Influenza virus propagation curbed

Drugs that inhibit a key signalling pathway in the human cell can halt the propagation of the influenza A virus.

By | February 16, 2001

In the March issue of Nature Cell Biology, Stephan Ludwig and colleagues of the Julius-Maximilians University in Würzberg, Germany, report that inhibitors of the MAP kinase signalling pathway interfere with the propagation of the influenza A virus (Nat Cell Biol 2001, 3:301-305).

The team discovered that following infection the virus activates the MAP kinase signalling pathway of the host cell. When cells were treated with the drug U0126, a specific inhibitor of MAP kinase, the virus was still able to reproduce itself but the newly synthesised viral particles were retained in the nucleus of the host cell, preventing further viral replication.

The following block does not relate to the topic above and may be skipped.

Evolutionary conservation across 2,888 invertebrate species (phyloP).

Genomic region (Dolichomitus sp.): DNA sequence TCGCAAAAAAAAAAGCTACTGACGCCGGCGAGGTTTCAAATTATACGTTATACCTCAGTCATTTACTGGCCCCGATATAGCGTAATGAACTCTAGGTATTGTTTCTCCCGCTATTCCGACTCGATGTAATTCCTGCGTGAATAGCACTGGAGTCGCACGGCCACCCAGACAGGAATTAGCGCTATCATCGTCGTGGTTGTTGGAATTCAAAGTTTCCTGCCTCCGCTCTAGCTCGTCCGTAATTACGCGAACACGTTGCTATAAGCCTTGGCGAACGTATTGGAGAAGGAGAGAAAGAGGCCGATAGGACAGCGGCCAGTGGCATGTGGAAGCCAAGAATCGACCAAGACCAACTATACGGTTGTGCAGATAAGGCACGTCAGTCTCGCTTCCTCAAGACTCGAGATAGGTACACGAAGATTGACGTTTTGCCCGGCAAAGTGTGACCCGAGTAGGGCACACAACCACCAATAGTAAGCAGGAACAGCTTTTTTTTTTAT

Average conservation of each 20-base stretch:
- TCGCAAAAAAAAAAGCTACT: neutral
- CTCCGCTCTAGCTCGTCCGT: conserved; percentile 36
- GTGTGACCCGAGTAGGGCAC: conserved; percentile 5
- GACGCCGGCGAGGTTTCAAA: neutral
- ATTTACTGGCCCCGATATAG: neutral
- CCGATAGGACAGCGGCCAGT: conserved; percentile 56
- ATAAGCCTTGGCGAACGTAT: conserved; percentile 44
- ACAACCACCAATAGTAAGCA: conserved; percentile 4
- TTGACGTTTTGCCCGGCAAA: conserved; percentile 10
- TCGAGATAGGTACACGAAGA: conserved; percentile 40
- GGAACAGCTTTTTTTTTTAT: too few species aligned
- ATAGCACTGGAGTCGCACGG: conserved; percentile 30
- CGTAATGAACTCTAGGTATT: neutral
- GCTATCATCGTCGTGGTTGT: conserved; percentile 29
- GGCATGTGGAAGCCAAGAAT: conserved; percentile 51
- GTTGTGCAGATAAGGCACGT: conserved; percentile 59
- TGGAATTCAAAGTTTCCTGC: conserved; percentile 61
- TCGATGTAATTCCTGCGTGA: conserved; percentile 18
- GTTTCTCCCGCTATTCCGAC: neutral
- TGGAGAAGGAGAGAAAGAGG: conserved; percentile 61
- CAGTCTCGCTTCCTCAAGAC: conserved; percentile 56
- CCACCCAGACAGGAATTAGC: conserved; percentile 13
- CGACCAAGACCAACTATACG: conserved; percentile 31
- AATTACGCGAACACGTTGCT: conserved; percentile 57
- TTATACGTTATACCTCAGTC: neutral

MAP kinases are important for a number of normal cellular processes such as growth and proliferation. So before MAP kinase inhibitors can be used as anti-flu drugs, methods to target the drugs to virally infected cells must be found if unwanted side-effects are to be avoided.

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